Discover how to benefit from herbal medicine, includes herbs vs traditional medicine, safety and herbs, herbal side effects and herbal medicine tips.
How to benefit from herbal medicine. Herbs can be safer and less expensive than conventional drugs.
PHOTO: MOTHER EARTH NEWS STAFF
Learn how to benefit from herbal medicine using these helpful tips.
I've been a botanist specializing in medicinal plants for most of my 30-year career and I've seen medicinal herbs successfully treat conditions high-tech pharmaceuticals barely touched. One reason herbs aren't better known in the United States is that the drug companies can't patent them — yet. Drug companies make much of their money by pulling the medicinally active molecules out of herbs, then tinkering with them until they're chemically unique. The companies can then patent their new molecules, give them brand names and sell them back to us for a lot more money than their original herbal sources cost.
Many Americans believe we have the world's best health-care system — that's certainly what medical doctors and government health experts keep telling us. But did you know that a recent report in the journal of the American Medical Association said that "adverse drug reactions are believed to be the leading cause of death in the United States"?
If this system is the best, it leaves a lot to be desired. Plenty of people assume that the pharmaceuticals their doctors prescribe are better than herbal medicines. I'm delighted this situation is rapidly changing. Learn more on how to benefit from herbal medicine.
Of course, drug companies always say their unique molecules are better, stronger and safer than herbs. I'll readily agree that they are stronger. In fact, they're often too strong and may have more side effects than their herbal precursors.
As for pharmaceuticals being better, that's hard to say. In some studies, herbs clearly perform better. Ginger, for example, has been shown to be superior to the pharmaceutical dimenhydrinate (Dramamine) as a preventive therapy for motion sickness. In several recent studies in Europe, St. John's wort has proven as good as synthetics for treating mild to moderate depression; saw palmetto as good as synthetics for enlarged prostates; ginkgo biloba as good as the first approved synthetic for Alzheimer's disease. And all have fewer side effects and all are cheaper than the competing synthetics.
I'm not saying pharmaceuticals are bad. I am saying we need more research comparing herbs against pharmaceutical drugs in fair, well-designed trials. Until that happens, we simply won't know which is better. That leads me to the conclusion that Americans are not necessarily getting the best medicine. In many cases, herbal therapies may prove to be more economical,. more effective and safer — all with fewer side effects — than the pharmaceuticals.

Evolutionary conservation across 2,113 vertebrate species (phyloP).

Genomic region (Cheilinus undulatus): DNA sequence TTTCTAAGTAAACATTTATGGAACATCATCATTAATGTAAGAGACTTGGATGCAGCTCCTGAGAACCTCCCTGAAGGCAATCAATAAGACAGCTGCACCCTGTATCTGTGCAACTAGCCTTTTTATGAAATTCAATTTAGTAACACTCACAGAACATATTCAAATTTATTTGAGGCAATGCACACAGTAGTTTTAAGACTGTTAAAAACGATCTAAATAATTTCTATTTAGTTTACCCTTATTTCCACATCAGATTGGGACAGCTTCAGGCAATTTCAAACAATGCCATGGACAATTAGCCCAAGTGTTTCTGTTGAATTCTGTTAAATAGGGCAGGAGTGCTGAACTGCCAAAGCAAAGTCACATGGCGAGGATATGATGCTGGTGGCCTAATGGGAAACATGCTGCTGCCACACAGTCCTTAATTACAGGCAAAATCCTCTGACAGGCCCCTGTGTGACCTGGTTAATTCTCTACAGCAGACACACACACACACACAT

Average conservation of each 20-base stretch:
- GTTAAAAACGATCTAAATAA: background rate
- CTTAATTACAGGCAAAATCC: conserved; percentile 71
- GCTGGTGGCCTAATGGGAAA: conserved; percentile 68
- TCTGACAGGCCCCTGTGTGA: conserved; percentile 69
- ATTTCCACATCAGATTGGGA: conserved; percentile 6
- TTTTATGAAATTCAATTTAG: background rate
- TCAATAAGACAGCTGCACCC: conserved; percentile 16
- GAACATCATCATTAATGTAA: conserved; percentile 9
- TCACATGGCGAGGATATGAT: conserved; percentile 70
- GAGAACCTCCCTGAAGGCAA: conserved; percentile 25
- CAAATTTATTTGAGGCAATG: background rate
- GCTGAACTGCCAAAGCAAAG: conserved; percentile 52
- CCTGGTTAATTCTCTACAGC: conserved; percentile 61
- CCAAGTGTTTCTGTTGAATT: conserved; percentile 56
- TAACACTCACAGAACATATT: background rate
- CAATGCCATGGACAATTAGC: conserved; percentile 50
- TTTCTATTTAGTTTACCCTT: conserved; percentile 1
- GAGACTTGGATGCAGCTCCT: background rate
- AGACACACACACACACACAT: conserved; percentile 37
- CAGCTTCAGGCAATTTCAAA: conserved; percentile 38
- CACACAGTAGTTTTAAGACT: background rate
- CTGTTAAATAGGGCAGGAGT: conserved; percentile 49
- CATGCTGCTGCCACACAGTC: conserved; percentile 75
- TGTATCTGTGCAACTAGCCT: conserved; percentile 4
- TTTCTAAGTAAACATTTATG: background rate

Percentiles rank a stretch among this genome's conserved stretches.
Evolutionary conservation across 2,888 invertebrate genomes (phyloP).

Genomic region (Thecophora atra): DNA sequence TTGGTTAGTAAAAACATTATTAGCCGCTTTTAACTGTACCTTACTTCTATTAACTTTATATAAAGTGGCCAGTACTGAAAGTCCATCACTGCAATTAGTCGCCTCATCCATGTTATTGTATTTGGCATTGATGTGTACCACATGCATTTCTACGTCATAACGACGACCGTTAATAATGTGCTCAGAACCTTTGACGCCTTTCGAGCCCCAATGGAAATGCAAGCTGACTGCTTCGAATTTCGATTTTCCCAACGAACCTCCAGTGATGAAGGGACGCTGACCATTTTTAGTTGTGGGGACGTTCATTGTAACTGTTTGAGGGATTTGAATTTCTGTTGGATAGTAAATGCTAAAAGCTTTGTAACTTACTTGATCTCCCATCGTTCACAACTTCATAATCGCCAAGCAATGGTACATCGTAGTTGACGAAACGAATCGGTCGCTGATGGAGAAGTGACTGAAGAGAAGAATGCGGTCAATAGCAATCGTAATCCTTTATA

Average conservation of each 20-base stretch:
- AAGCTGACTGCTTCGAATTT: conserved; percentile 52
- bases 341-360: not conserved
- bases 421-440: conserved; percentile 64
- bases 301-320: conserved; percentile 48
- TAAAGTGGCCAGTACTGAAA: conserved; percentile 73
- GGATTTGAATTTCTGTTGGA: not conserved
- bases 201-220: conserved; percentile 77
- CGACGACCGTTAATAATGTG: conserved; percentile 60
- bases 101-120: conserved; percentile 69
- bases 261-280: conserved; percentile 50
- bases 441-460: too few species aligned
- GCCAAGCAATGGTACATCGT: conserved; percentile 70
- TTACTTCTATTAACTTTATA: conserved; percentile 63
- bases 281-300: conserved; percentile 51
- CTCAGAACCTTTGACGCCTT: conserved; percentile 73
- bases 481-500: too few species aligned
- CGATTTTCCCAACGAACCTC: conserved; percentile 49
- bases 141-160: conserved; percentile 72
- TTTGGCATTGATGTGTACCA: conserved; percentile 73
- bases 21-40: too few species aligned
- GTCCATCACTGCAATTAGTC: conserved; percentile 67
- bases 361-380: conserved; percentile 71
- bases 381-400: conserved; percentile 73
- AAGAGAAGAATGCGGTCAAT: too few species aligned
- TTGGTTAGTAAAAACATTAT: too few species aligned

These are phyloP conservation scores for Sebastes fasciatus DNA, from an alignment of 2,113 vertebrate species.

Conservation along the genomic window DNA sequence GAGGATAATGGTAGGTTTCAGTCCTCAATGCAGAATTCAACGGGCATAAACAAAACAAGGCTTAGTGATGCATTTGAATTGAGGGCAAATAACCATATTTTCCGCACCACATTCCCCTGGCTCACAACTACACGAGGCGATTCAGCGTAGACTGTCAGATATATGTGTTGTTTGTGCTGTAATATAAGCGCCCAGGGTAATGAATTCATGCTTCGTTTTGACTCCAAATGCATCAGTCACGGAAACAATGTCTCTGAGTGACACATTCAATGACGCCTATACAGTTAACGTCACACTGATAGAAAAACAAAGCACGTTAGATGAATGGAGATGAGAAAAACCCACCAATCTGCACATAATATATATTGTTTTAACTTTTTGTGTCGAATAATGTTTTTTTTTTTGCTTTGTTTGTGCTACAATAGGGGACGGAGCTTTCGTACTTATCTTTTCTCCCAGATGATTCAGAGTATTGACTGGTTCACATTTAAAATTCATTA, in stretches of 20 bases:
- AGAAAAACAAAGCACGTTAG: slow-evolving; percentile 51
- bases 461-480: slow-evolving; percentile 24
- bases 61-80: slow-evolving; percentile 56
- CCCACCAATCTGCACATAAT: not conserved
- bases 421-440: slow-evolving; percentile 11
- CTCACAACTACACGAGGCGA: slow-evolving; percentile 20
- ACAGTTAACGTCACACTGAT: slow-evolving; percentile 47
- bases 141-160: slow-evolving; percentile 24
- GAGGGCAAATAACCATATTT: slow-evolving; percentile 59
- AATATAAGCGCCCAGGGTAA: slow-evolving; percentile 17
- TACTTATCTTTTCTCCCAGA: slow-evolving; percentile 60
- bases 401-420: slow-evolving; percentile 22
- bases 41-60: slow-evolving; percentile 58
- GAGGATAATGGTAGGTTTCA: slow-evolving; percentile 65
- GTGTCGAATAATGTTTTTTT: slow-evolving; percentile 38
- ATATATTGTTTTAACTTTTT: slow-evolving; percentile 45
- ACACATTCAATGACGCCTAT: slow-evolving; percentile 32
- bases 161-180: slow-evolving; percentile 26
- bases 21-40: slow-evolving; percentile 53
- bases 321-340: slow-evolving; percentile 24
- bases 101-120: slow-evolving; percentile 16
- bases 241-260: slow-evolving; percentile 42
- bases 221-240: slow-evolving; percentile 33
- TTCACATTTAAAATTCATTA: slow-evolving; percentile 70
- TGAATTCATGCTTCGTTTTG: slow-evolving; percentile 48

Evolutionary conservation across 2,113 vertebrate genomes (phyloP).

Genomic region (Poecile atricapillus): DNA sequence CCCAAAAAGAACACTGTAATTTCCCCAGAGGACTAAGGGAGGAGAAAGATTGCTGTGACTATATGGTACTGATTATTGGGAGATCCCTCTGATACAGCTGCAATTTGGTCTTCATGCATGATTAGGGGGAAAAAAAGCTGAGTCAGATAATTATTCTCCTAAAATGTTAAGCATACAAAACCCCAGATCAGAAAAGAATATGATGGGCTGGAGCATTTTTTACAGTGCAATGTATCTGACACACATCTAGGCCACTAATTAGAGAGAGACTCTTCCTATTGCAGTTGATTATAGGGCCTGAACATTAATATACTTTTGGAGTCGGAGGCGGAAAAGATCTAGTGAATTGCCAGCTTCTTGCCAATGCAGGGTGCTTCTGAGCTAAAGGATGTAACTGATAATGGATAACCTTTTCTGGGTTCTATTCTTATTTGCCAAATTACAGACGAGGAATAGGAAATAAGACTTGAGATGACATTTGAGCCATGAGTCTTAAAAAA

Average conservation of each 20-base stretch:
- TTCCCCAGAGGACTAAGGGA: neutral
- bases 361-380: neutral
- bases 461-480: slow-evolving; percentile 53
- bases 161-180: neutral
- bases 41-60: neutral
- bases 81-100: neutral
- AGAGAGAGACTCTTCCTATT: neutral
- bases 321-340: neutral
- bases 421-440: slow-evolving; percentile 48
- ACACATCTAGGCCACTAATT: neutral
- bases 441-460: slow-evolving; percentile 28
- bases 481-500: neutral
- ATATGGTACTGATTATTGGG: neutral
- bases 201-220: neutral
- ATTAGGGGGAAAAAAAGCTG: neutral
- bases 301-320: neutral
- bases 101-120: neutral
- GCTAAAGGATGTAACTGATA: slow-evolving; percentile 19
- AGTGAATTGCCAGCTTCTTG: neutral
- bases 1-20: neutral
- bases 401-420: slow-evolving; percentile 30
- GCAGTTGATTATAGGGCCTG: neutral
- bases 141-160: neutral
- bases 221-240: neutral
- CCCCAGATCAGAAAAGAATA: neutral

Our challenge is to transcend the assumptions made by doctors, drug companies' promotions and the restrictive drug approval process used by the U.S. government. Our challenge is to think green — not the monetary green of the pharmaceutical firms but the cleansing, empowering green of chlorophyll, which feeds, fuels, oxygenates and medicates our planet.
Economics drive the pharmaceutical companies, but what drives the green lifestyle is ecology: the idea that we're connected to everything else on the planet and that we thrive or fall together.
Herbal medicine is not risk-free. To benefit from using herbs, you need to have some basic information. Then you need to have confidence in the herbs you use and in any herbal practitioner you consult. This is no different from conventional medicine in which you need to have confidence in your physician and any drugs he or she prescribes.
As a rule, however, herbal medicine prescribed by knowledgeable practitioners is safer than conventional medicine — the medicines. are more dilute and the side effects tend to be less severe. Pharmaceuticals kill more than 100,000 Americans a year, according to JAMA. No one has shown yet that herbs kill more than even 100 Americans a year, much less 100,000. You must exercise caution when using any medicines, as things can go wrong, but there are strategies you can use to protect yourself from herbal errors.